Wednesday, 4 July 2012

Board Game Review - Settlers of Catan

So while hanging around in Dublin last weekend I finally picked up my own copy of Settlers of Catan (Settlers). So I thought I would write a fairly basic review of the game that, even though I've played it more than any other board game, is still my favourite.
Note the proximity of those sheep to that woods. 
Settlers has a special place in my heart as it's the first board game I ever played with the SkibbWargamers before I ever even started playing 40k. The game is fantastic for playing with people who are not gamers for many reasons:
The rules are simple and take very little time to explain.
Nobody is eliminated, all players play until the end of every game.
You get to say "Has anyone got wood for sheep?"

Settlers is a 3-4 player(3-6 if you buy the expansion) board-game about a group of settlers trying to control the most influence on Catan, the most hexagonal of all the islands.
I would settle the shit out of this place. 
The game revolves around collecting, trading and spending resources. Each one of those hexagonal tiles(hexs) denotes a resource. Mines for Ore, forests for Wood, quarries for Brick, fields for Sheep and other, yellower fields for Wheat. Settlements can be built on the outlines of these tiles. each player at the start of their turn rolls 2 dice. Any hex with the rolled number on it produces resources. Now I'm not going to go in depth into what the odds of each number on a 2d6 is, I'll leave that up to this guy. However, I will tell you the most likely number to come up is 7.

You might notice there is no 7 on the board above. That's because the 7 activates "the robber", my favourite part of the game. A little grey counter that whoever rolls the 7 gets to place on any hex. That hex cannot produce resources while it contains the robber, also the person who places the counter can steal 1 resource from someone with a settlement touching that hex.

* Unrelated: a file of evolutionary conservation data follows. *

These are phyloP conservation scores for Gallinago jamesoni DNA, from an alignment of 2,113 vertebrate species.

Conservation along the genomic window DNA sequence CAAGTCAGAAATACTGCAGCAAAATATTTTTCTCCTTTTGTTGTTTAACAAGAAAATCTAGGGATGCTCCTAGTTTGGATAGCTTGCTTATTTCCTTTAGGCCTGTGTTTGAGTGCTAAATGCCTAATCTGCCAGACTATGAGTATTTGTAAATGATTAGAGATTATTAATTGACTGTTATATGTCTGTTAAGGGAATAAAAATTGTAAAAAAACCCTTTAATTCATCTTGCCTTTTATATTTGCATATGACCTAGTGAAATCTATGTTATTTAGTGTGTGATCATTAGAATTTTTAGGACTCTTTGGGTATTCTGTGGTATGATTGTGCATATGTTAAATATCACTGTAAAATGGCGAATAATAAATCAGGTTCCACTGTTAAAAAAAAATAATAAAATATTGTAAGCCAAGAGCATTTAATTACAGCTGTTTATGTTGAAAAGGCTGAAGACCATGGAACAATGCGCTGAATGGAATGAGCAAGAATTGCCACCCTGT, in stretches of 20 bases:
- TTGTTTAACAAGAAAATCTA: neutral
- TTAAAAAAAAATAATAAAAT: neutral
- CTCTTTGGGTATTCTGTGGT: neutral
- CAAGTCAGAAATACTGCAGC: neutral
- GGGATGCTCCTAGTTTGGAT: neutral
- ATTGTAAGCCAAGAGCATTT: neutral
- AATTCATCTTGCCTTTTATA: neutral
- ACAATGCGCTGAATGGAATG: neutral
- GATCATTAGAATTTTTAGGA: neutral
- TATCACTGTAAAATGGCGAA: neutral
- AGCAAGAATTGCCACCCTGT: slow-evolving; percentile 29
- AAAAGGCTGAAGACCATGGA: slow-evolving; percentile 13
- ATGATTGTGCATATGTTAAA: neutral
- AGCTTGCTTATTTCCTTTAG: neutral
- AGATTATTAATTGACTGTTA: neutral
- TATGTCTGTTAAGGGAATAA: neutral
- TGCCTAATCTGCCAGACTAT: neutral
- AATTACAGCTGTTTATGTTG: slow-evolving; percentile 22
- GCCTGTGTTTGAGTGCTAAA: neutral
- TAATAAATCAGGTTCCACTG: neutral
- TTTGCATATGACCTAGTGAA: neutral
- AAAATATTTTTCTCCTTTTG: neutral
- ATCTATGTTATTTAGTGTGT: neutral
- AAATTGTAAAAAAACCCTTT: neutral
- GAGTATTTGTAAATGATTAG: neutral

And then I said "No more wood for you!"
The object of the game is to acquire the most victory points. 10 victory points will net you a win. You get victory points by building items. You can build roads, villages, cities and development cards. Each item takes a certain amount of resources to create. That's basically the game. Pretty easy, huh? The fact that all the hexs are in different positions every game means it's seriously re-playable. If you'd like a more in-depth run down of the rules and the game here is a video of Wil Wheaton and some people playing.

After buying the game I was surprised to hear that some of the guys I was up in Dublin with had never played it before. I quickly remedied this as we had 2 games on the way home. The board fit on those tiny train tables really easily and will now be my go to game to bring for trips to Dublin. The game was hilarious as always with somebody(Dan) building 3 cities around a single hex and not being too happy when I dropped the robber right into the middle of it. Ivan was that player who never had any of his hexes get rolled while Dave was saying things like, "I'll roll a 3, it'll be fine" and, true to form, rolling a multitude of 3s. Standard.
I'm not saying anything.
It's also worth noting there are several expansions. Seafarers, which brings building boats to travel to islands into the equation. Cities and Knights, which emphasis city development and armies. And finally, Traders and Barbarians, which, I don't know, involves traders and barbarians n' stuff. (I only heard about this one when I googled some images of Settlers)
Know in America as Catan: Boats and Hoes

So that's essentially the game. I urge anyone who hasn't played it to give it a go at their earliest convenience and anyone around my general vicinity, give me a shout and we'll organise a game.

5 comments:

  1. Fucking rigged. But class, the Child's ability to call them was just retarded. Need quad 9's? Give it a go like, BAM

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  2. Love this game. Awesome review.

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  3. Catan is Class and great fun. I loved when I had the robber on Ivan's industrial estate and kept rolling Dem 6's.

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  4. @Jalnock: Totally rigged. Surprised he kept coming last.

    @Caolán: some game for one game.

    @Lucius: Dat Citttttty.

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  5. @Jalnock: Totally rigged. Surprised he kept coming last.

    Yeah, what I said, rigged like :D

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